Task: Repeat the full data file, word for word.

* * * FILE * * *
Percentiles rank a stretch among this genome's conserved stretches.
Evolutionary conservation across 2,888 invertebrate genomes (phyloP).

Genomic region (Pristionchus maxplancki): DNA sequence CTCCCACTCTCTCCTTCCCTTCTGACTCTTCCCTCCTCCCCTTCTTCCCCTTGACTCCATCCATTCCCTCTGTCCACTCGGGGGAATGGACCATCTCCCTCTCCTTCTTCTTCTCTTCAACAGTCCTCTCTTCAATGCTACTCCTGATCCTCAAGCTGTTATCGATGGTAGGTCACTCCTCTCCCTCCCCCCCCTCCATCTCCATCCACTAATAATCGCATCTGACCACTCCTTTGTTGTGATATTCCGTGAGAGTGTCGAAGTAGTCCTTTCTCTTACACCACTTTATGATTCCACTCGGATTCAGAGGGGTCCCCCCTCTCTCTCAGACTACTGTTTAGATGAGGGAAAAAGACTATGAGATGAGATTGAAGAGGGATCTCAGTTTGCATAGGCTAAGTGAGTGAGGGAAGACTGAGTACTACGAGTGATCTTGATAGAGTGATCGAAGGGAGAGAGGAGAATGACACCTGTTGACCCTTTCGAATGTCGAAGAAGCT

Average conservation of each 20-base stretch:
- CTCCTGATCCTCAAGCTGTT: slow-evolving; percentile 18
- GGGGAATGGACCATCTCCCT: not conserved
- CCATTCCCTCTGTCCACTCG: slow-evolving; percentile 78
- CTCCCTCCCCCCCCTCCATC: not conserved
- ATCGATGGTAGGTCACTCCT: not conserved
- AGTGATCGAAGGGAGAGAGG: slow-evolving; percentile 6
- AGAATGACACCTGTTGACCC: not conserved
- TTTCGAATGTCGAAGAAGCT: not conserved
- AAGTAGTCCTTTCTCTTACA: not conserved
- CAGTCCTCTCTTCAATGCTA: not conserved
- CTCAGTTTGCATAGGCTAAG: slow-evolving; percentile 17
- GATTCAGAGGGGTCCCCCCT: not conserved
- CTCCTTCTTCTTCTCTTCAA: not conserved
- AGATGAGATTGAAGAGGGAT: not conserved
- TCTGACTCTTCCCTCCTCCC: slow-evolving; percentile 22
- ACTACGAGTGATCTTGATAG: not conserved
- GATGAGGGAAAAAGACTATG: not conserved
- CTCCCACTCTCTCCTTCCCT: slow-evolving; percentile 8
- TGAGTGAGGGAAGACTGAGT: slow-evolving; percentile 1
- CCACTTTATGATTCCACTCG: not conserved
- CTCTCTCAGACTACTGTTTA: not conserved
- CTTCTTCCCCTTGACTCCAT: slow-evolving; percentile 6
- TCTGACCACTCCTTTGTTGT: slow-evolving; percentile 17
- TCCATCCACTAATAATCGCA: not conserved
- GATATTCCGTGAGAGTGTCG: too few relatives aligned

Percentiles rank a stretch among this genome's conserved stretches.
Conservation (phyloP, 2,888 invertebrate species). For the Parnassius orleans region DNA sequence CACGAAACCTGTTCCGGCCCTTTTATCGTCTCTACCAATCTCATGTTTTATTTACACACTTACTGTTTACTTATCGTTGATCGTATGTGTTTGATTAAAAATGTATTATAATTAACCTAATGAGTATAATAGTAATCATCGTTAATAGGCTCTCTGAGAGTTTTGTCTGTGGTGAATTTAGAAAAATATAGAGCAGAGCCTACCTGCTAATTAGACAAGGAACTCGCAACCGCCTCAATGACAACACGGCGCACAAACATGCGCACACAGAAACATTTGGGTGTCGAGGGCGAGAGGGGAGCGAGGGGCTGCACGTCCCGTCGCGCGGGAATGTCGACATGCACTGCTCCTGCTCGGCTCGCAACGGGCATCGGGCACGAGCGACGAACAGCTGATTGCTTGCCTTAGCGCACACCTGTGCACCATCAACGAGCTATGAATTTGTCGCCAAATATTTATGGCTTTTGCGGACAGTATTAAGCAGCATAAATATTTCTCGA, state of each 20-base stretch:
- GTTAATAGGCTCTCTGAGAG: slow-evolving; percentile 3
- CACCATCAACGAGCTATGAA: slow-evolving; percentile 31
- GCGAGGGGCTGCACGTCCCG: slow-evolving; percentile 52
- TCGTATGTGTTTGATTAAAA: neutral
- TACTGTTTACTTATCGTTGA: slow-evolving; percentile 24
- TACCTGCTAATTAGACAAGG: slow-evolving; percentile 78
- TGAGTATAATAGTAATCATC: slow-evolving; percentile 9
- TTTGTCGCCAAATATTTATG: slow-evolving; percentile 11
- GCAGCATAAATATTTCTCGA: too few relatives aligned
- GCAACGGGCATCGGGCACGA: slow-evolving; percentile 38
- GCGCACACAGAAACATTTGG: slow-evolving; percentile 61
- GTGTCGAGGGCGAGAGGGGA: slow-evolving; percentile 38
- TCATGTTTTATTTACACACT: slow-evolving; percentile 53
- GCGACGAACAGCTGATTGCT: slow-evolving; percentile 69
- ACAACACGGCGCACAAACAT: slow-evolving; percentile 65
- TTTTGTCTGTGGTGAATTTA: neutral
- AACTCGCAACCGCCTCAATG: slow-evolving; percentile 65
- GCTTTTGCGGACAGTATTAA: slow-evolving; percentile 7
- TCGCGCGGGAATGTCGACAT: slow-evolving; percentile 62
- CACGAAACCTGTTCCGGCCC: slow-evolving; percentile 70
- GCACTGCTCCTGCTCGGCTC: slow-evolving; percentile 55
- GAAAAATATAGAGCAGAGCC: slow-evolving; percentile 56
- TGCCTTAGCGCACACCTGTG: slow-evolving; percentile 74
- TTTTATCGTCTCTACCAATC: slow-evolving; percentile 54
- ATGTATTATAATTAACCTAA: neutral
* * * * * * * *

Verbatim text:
Percentiles rank a stretch among this genome's conserved stretches.
Evolutionary conservation across 2,888 invertebrate genomes (phyloP).

Genomic region (Pristionchus maxplancki): DNA sequence CTCCCACTCTCTCCTTCCCTTCTGACTCTTCCCTCCTCCCCTTCTTCCCCTTGACTCCATCCATTCCCTCTGTCCACTCGGGGGAATGGACCATCTCCCTCTCCTTCTTCTTCTCTTCAACAGTCCTCTCTTCAATGCTACTCCTGATCCTCAAGCTGTTATCGATGGTAGGTCACTCCTCTCCCTCCCCCCCCTCCATCTCCATCCACTAATAATCGCATCTGACCACTCCTTTGTTGTGATATTCCGTGAGAGTGTCGAAGTAGTCCTTTCTCTTACACCACTTTATGATTCCACTCGGATTCAGAGGGGTCCCCCCTCTCTCTCAGACTACTGTTTAGATGAGGGAAAAAGACTATGAGATGAGATTGAAGAGGGATCTCAGTTTGCATAGGCTAAGTGAGTGAGGGAAGACTGAGTACTACGAGTGATCTTGATAGAGTGATCGAAGGGAGAGAGGAGAATGACACCTGTTGACCCTTTCGAATGTCGAAGAAGCT

Average conservation of each 20-base stretch:
- CTCCTGATCCTCAAGCTGTT: slow-evolving; percentile 18
- GGGGAATGGACCATCTCCCT: not conserved
- CCATTCCCTCTGTCCACTCG: slow-evolving; percentile 78
- CTCCCTCCCCCCCCTCCATC: not conserved
- ATCGATGGTAGGTCACTCCT: not conserved
- AGTGATCGAAGGGAGAGAGG: slow-evolving; percentile 6
- AGAATGACACCTGTTGACCC: not conserved
- TTTCGAATGTCGAAGAAGCT: not conserved
- AAGTAGTCCTTTCTCTTACA: not conserved
- CAGTCCTCTCTTCAATGCTA: not conserved
- CTCAGTTTGCATAGGCTAAG: slow-evolving; percentile 17
- GATTCAGAGGGGTCCCCCCT: not conserved
- CTCCTTCTTCTTCTCTTCAA: not conserved
- AGATGAGATTGAAGAGGGAT: not conserved
- TCTGACTCTTCCCTCCTCCC: slow-evolving; percentile 22
- ACTACGAGTGATCTTGATAG: not conserved
- GATGAGGGAAAAAGACTATG: not conserved
- CTCCCACTCTCTCCTTCCCT: slow-evolving; percentile 8
- TGAGTGAGGGAAGACTGAGT: slow-evolving; percentile 1
- CCACTTTATGATTCCACTCG: not conserved
- CTCTCTCAGACTACTGTTTA: not conserved
- CTTCTTCCCCTTGACTCCAT: slow-evolving; percentile 6
- TCTGACCACTCCTTTGTTGT: slow-evolving; percentile 17
- TCCATCCACTAATAATCGCA: not conserved
- GATATTCCGTGAGAGTGTCG: too few relatives aligned

Percentiles rank a stretch among this genome's conserved stretches.
Conservation (phyloP, 2,888 invertebrate species). For the Parnassius orleans region DNA sequence CACGAAACCTGTTCCGGCCCTTTTATCGTCTCTACCAATCTCATGTTTTATTTACACACTTACTGTTTACTTATCGTTGATCGTATGTGTTTGATTAAAAATGTATTATAATTAACCTAATGAGTATAATAGTAATCATCGTTAATAGGCTCTCTGAGAGTTTTGTCTGTGGTGAATTTAGAAAAATATAGAGCAGAGCCTACCTGCTAATTAGACAAGGAACTCGCAACCGCCTCAATGACAACACGGCGCACAAACATGCGCACACAGAAACATTTGGGTGTCGAGGGCGAGAGGGGAGCGAGGGGCTGCACGTCCCGTCGCGCGGGAATGTCGACATGCACTGCTCCTGCTCGGCTCGCAACGGGCATCGGGCACGAGCGACGAACAGCTGATTGCTTGCCTTAGCGCACACCTGTGCACCATCAACGAGCTATGAATTTGTCGCCAAATATTTATGGCTTTTGCGGACAGTATTAAGCAGCATAAATATTTCTCGA, state of each 20-base stretch:
- GTTAATAGGCTCTCTGAGAG: slow-evolving; percentile 3
- CACCATCAACGAGCTATGAA: slow-evolving; percentile 31
- GCGAGGGGCTGCACGTCCCG: slow-evolving; percentile 52
- TCGTATGTGTTTGATTAAAA: neutral
- TACTGTTTACTTATCGTTGA: slow-evolving; percentile 24
- TACCTGCTAATTAGACAAGG: slow-evolving; percentile 78
- TGAGTATAATAGTAATCATC: slow-evolving; percentile 9
- TTTGTCGCCAAATATTTATG: slow-evolving; percentile 11
- GCAGCATAAATATTTCTCGA: too few relatives aligned
- GCAACGGGCATCGGGCACGA: slow-evolving; percentile 38
- GCGCACACAGAAACATTTGG: slow-evolving; percentile 61
- GTGTCGAGGGCGAGAGGGGA: slow-evolving; percentile 38
- TCATGTTTTATTTACACACT: slow-evolving; percentile 53
- GCGACGAACAGCTGATTGCT: slow-evolving; percentile 69
- ACAACACGGCGCACAAACAT: slow-evolving; percentile 65
- TTTTGTCTGTGGTGAATTTA: neutral
- AACTCGCAACCGCCTCAATG: slow-evolving; percentile 65
- GCTTTTGCGGACAGTATTAA: slow-evolving; percentile 7
- TCGCGCGGGAATGTCGACAT: slow-evolving; percentile 62
- CACGAAACCTGTTCCGGCCC: slow-evolving; percentile 70
- GCACTGCTCCTGCTCGGCTC: slow-evolving; percentile 55
- GAAAAATATAGAGCAGAGCC: slow-evolving; percentile 56
- TGCCTTAGCGCACACCTGTG: slow-evolving; percentile 74
- TTTTATCGTCTCTACCAATC: slow-evolving; percentile 54
- ATGTATTATAATTAACCTAA: neutral